The theatre of the absurd was a short-lived yet significant theatrical movement, centred in Paris in the 1950s. The beginnings of absurdism lie in avant-garde theatre experiments during the 1920s and 30s.
It was not a conscious movement per se, and there was no single practitioner spearheading the emergence of this type of drama. Exponents of the form were a disconnected group of playwrights whose works were based on the philosophy of existentialism. These included Samuel Beckett, Eugene Ionesco and Jean Genet (with some scholars also including Arthur Adamov). The movement’s title was first coined by scholar Martin Esslin in his 1961 text The Theatre of the Absurd.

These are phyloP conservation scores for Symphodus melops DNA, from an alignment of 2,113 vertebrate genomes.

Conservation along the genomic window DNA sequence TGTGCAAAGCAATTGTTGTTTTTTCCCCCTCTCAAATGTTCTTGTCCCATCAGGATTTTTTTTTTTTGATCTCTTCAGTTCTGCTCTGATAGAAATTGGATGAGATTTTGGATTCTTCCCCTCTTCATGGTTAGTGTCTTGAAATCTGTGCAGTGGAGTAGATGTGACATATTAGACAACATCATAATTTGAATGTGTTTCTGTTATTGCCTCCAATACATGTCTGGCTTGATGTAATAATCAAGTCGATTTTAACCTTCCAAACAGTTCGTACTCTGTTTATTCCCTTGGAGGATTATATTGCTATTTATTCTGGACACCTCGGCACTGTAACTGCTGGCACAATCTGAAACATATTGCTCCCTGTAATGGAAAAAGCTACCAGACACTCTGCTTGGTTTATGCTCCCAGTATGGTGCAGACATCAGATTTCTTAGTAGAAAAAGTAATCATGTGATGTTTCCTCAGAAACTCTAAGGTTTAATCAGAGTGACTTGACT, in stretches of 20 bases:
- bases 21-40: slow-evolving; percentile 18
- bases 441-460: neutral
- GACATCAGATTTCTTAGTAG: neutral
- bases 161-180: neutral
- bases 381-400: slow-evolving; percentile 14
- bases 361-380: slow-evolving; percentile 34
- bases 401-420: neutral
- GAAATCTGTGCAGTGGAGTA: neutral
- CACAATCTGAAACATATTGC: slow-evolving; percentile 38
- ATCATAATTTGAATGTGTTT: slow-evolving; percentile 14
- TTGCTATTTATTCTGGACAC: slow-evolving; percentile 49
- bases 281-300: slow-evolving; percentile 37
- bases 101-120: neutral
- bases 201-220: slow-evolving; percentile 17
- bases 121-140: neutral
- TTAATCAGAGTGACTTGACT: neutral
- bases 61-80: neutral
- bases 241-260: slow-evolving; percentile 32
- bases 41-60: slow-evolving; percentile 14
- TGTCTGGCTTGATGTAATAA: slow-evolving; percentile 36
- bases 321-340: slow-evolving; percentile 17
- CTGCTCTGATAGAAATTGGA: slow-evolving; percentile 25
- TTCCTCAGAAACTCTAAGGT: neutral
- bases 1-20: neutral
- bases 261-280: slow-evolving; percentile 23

Common elements in absurdist plays included illogical plots inhabited by characters who appeared out of harmony with their own existence. The typical playgoer had never seen anything like this on the European stage.
More contemporary playwrights whose selected works have been labelled absurdist include Harold Pinter, Edward Albee, Tom Stoppard, Fernando Arrabal, and Peter Weiss. However, most of these playwrights deny the label attributed to them.
The theatre of the absurd will be remembered in history for many things, the most significant of these being Samuel Beckett’s masterpiece Waiting for Godot, today regarded as one of the great plays of the 20th century.